A Girl, A Dog, A Boat

Fiction By Audie Cockings
Chapter 1: Listen to Your Mother

She told me this would happen. At sixty-eight years old, my mom, Flossie, hit the nail on the head, yet again.

She was right about Andy, Marc, James, Julian, Miguel, and now Todd. I should have stuck with serial monogamy. That seemed to hurt less.

I knew it was coming. But seeing Todd’s wedding announcement in The Capital Paper to a certain female named Barbie Joe caused a pain in my chest that I didn’t think possible. Todd may as well have hung me upside down on a cross, cut my heart out and BBQ’d it for his new anatomically correct well-bred southern fiance. I was done.

I’ve heard that the mountain people of Peru say "my lungs hurt" instead of "my heart is broken". Perhaps their take on the physical feel of emotional pain is more accurate. Seeing that photo of my happy ex-fiance with the woman he cheated on me with certainly made it hard to breathe. Perhaps my heart is fine and it’s just my lungs that are broken. Either way, Todd is the worst kind of cheater. The kind that dumped me for a floozy that he met at a party while I was home with 24-hour morning sickness. Some party.

Todd said that he decided the whole "baby" thing was too much. He wanted out. Inside I felt the same way but didn’t tell him what I was considering. It seems that his enlightening night with Barbie Joe had only confirmed that he wasn’t ready to commit to a family.

I wonder if he would have left me for her anyway. Maybe if I hadn’t gotten pregnant. The funny thing is that after he left I went from not wanting to be a mom to possibly wanting to be a mom in a matter of a few days.

I was six weeks pregnant at the time. But my latent resignation to motherhood was too late. I wonder if the baby somehow knew that he wasn’t wanted enough and decided to simply stop being.

Mom was with me when it happened. She’d been staying with me, helping me adjust to the fact that at 38, I was single and pregnant. Not that unusual for this day and age but terrifying nonetheless.

We were out for brunch when felt the dampness begin. I thought I’d wet myself from laughing so hard. After all, mom and I spent most of the morning talking about how Todd proposed after I took the pregnancy test, then promptly passed out five minutes later when I told him that it was positive. Todd is 6’4" and my wood floor has a sizable dent where his thick skull made impact. So much for the whole tough marine facade.

Mom and I agreed that in hindsight, we both wished he’d hit the floor just a wee bit harder, maybe get amnesia and forget that he was a self-consumed jackass, marry me like he said he wanted to, and never leave my side to go to a party where he would meet and screw the woman of his dreams, then promptly dump me.

Mom’s imitation of Todd’s face before he passed out was hysterical. Not that she actually saw it happen, but sometimes that’s better. Her version was considerably funnier. She had me tell the head-cracking-on-floor story over and over, until we were both cackling so loud that the couple next to us were rolling their eyes, and sighing loud enough for us to hear. I suppose we ruined their lunch date with all of that pee on a stick talk. But the laughing didn’t last much after the bill was paid.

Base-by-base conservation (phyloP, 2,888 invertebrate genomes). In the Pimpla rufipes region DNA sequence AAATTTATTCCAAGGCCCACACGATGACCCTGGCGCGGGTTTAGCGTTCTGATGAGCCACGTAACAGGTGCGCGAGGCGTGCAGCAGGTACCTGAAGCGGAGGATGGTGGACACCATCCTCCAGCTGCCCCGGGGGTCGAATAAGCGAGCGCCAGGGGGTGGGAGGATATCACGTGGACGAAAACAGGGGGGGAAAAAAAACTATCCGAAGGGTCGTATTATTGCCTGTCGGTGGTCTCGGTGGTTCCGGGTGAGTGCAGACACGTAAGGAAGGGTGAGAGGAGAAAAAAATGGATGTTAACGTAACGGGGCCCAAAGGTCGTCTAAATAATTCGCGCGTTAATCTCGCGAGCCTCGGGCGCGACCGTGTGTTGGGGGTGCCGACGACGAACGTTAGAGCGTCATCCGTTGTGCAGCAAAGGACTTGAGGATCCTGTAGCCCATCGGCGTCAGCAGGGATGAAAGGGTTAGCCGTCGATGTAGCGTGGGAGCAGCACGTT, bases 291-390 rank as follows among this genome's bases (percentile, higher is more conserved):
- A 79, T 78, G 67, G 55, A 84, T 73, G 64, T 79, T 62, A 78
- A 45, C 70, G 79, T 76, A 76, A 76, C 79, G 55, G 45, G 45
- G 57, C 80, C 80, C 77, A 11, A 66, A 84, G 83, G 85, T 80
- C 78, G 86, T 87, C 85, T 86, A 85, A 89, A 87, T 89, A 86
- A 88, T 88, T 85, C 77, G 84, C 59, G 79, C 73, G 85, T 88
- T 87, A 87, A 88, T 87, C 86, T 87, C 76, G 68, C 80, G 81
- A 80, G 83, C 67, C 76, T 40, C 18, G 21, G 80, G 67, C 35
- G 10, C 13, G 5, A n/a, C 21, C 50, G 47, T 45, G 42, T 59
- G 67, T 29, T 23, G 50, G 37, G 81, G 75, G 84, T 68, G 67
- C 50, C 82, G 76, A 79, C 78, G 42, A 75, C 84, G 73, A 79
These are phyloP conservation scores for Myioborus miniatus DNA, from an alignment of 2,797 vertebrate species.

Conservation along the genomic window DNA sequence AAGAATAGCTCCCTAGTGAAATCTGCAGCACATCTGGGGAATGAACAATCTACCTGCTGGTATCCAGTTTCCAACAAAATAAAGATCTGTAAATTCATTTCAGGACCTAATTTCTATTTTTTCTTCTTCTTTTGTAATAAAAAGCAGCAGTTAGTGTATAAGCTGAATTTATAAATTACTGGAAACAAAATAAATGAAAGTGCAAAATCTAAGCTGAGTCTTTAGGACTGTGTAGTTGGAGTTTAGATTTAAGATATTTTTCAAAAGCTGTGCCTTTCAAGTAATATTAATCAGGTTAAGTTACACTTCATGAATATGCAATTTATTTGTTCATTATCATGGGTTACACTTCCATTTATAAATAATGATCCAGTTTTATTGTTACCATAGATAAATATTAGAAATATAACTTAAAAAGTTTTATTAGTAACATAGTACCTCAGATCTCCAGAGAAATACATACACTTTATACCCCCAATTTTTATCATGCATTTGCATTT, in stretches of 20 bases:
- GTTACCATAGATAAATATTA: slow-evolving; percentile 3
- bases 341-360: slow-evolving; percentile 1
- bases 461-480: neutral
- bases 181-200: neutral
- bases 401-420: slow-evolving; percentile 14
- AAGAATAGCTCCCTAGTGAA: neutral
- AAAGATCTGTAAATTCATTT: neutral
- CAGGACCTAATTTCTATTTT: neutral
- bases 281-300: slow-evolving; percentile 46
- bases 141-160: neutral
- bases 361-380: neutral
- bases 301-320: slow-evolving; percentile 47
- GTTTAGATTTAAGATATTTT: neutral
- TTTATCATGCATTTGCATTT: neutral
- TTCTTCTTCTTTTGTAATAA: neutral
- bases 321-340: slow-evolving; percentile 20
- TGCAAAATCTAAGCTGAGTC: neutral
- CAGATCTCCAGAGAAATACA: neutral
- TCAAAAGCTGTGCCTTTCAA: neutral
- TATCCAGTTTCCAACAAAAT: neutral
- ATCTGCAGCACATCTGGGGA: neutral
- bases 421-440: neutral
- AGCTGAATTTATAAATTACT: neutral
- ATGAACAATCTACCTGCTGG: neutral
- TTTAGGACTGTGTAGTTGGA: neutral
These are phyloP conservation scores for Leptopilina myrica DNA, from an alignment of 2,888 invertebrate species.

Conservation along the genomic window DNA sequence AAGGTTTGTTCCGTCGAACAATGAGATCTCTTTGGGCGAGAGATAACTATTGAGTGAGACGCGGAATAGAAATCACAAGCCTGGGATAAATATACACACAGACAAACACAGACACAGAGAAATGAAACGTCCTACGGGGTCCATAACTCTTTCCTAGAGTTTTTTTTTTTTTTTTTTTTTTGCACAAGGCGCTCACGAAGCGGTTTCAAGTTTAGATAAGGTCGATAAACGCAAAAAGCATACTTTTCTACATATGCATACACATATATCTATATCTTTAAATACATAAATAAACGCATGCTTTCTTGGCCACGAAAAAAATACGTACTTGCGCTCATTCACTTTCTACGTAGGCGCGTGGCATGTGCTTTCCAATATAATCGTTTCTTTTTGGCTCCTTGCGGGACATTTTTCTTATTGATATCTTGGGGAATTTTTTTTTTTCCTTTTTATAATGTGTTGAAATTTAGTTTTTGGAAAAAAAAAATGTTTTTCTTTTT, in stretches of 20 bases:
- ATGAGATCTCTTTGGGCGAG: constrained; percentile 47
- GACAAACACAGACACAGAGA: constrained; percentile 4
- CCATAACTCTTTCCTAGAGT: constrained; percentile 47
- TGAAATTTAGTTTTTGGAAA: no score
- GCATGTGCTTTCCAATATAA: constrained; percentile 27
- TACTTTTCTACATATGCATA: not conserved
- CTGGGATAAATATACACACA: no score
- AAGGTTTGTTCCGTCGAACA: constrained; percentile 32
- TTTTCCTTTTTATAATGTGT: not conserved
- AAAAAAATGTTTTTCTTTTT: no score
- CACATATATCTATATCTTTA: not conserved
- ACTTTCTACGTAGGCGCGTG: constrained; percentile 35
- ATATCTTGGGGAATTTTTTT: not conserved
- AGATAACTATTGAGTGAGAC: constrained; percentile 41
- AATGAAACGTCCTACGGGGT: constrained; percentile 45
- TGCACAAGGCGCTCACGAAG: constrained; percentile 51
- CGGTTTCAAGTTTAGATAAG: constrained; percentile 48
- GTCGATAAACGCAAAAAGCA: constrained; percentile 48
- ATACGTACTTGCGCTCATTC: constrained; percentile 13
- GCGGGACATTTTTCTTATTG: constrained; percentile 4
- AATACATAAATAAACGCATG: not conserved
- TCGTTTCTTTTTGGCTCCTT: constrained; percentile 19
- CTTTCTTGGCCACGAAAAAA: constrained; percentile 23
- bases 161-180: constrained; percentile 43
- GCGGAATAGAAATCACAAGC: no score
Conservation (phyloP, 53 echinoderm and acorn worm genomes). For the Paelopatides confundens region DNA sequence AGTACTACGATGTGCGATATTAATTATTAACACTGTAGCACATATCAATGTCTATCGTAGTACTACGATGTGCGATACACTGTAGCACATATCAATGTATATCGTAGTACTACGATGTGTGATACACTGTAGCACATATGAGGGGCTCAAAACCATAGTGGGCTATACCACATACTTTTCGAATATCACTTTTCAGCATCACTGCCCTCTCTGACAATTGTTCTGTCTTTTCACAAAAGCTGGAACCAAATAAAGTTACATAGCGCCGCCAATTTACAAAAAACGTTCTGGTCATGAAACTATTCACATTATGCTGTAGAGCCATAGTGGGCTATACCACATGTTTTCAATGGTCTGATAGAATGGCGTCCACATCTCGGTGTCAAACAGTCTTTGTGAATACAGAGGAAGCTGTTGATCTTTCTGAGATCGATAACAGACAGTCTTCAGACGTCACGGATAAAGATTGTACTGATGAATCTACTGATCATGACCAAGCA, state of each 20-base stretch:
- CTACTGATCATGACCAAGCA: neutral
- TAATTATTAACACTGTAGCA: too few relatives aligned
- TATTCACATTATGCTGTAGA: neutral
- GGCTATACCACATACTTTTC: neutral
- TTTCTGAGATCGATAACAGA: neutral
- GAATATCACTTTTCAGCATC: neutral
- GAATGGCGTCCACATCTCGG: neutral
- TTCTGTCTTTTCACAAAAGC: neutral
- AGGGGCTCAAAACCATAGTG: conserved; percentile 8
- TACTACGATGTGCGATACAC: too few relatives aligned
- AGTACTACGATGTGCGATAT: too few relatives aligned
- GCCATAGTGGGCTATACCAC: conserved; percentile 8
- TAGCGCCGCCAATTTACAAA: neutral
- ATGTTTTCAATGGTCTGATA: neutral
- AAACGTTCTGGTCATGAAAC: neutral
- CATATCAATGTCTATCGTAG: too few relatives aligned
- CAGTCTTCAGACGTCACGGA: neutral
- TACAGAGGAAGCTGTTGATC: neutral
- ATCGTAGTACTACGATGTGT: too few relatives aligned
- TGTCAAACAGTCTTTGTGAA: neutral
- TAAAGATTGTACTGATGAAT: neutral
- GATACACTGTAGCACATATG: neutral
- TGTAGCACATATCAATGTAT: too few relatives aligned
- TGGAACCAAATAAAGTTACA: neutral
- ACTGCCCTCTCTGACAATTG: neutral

Before we left the restaurant, I went to the bathroom to pee. I was spotting, but I read online that light spotting happens sometimes. I didn’t worry much until I got home. It was the cramping that quickly sobered me at once from radiant pregnant glow to tearful curled up mess on bed.

The pain started in the afternoon, and became infinitely worse as the day went on. I called my OB. She said that if it was heavy like my period, then there was nothing she could do. That I could come in for a DNC, but because I was just barely pregnant, that staying home and letting my body purge itself was less evasive. I wish that she had been a little warmer on the phone. I didn’t want to purge. I absolutely wanted to be a mother.

The increasing pain persisted through the evening and by 8 p.m., it was over.

Staring at the remains of what would be my child, in a bloodied wad of toilet paper, I felt a far deeper loss than I ever had before. Greater than Todd’s spineless retreat and more hopeless than watching my dad close his eyes for the last time. An unexplainable, unyielding ache at my center. As if my happily ever after was less than two inches long, but formed enough for me to see just what I would be missing.

I cradled the remains in my palm and gently blotted it with a damp sponge. My hands shaking, I moved the fragile pale pink tissue into an emptied restaurant matchbox that I saved from a dinner out with Dad.

I curled my fingers around my lost treasure box and carried it out back to the garden to lay the tiny cardboard casket to rest in a copper planter overflowing with dormant provincial lavender.

I bowed my head, closed my eyes, and tried to keep the corners of my mouth from quivering long enough to focus and send up a decent prayer. First I asked for forgiveness for being ungrateful for the gift in the matchbox. Then in a quiet whimper, nearly inaudible, I forced out a mournful request that I might someday have another (better) chance at love and motherhood.

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